House prices to fall by 1% in 2024

House prices to fall by 1% in 2024

9:04 AM, 4th December 2023, About 6 months ago

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The average new seller’s asking price will fall by 1% nationally by the end of 2024 as the market cools down after the post-pandemic boom, Rightmove warns.

The UK’s largest property portal has released its forecast for the housing market and says that sellers will have to price their homes more attractively to secure a buyer next year.

And agents will have to work harder to build chains, especially for first-time buyers who will face affordability challenges.

Rightmove’s prediction is in line with its forecast for 2023 which was for a 2% drop in average new seller asking prices.

The portal says that prices are currently 1.3% lower year-on-year.

‘Fall of 1% in new seller asking prices’

Rightmove’s property expert, Tim Bannister, said: “We predict a modest average fall of 1% in new seller asking prices next year.

“This will be felt more keenly in some areas of Great Britain than others.

“The housing market is made up of thousands of local markets, each with their own unique dynamic of supply and demand.”

He adds: “In areas with more discretionary sellers and fewer homes for sale, we may see new seller asking prices remain flat, or even very slightly increase compared to this year.”

Average time for a seller to find a buyer

The housing report also highlights that the average time for a seller to find a buyer has increased from 45 days this time last year to 66 days now.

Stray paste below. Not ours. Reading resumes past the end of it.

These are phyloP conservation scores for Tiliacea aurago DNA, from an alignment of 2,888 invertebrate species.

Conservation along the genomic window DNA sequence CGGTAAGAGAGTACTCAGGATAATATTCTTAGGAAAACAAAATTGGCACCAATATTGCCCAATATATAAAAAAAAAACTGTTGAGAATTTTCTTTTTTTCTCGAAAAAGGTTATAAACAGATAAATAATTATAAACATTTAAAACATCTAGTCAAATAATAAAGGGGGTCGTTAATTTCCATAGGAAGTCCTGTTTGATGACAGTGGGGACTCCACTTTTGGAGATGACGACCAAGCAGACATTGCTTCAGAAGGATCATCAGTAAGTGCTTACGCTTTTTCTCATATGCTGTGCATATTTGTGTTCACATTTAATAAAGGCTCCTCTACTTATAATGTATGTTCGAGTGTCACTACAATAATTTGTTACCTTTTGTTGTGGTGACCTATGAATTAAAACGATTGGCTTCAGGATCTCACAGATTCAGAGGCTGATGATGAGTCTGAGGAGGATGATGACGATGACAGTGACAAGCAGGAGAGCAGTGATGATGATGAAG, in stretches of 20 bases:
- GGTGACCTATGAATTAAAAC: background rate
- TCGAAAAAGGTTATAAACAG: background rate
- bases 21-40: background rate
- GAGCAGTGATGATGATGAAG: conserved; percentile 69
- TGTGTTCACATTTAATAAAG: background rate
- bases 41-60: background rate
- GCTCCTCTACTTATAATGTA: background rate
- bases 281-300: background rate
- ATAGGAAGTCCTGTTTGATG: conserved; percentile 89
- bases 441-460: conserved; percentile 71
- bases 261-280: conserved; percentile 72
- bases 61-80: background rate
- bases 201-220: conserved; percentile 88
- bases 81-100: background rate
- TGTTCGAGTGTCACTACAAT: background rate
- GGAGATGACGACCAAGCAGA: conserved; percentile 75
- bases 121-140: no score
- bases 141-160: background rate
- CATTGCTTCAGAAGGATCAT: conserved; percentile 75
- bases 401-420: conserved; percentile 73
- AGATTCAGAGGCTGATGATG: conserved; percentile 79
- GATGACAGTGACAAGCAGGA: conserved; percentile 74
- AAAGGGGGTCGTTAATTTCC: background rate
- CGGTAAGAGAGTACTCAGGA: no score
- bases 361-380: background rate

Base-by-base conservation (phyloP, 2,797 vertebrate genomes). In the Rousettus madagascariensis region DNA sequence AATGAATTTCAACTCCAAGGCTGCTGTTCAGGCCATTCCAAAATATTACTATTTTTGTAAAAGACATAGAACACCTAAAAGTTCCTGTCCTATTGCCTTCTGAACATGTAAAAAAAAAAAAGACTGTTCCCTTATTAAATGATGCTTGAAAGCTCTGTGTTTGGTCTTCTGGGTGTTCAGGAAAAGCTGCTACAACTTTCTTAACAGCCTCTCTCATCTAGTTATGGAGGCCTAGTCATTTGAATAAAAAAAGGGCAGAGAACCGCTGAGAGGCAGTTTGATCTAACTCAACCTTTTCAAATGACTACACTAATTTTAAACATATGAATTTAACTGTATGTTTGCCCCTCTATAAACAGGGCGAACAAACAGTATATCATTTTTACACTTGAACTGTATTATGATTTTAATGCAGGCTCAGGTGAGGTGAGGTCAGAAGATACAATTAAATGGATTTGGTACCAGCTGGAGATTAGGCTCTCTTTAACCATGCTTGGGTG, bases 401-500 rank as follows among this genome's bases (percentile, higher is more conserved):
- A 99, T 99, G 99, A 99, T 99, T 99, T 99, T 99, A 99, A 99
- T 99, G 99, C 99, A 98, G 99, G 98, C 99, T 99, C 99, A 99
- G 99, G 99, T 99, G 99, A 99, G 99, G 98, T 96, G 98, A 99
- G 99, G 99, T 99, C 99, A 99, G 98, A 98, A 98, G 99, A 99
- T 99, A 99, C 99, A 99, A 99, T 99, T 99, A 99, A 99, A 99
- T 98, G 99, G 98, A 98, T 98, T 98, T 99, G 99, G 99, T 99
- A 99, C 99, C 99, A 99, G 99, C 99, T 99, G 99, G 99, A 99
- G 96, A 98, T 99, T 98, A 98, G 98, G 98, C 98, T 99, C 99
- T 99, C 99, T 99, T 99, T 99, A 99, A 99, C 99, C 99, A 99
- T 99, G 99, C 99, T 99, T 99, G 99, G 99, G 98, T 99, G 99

Sellers who have been realistic on price are finding a buyer more quickly.

The portal also reports that the level of price reductions has risen during 2023, with 39% of properties now seeing a price reduction during marketing, compared to 29% last year and 34% in 2019.

New sellers will have to compete with their cut-price neighbours, and work with their agent to start their marketing with a competitive price, rather than starting too high and needing to reduce later.

‘No significant signs of forced sellers’

Mr Bannister said: “This year has been better than many predicted, with no significant signs of forced sellers, lower than expected price falls, and good buyer demand for the right-priced quality properties.

“However, it has been a challenging change in mindset for some sellers to transition from the frenzied market of the previous few years.”

He added: “The level of sales being agreed is 10% lower than at this time in the more normal market of 2019, so sellers will need to price even more competitively next year to make sure that they secure a buyer.”

Providing movers with more stability and certainty

Rightmove says that average mortgage rates have fallen steadily since July, providing movers with more stability and certainty over the type and cost of mortgage offer they are likely to receive, compared to the more volatile mortgage market of this time last year.

The average two-year fixed rate is now 5.52% and average five-year rate is 5.11%.

However, the platform warns that affordability remains an issue for many buyers, especially as the Bank of England Base Rate has peaked and is unlikely to be cut soon.

The firm also says that buyers will have more choices of homes for sale in their area that suit their needs, compared to the stock-starved pandemic years.

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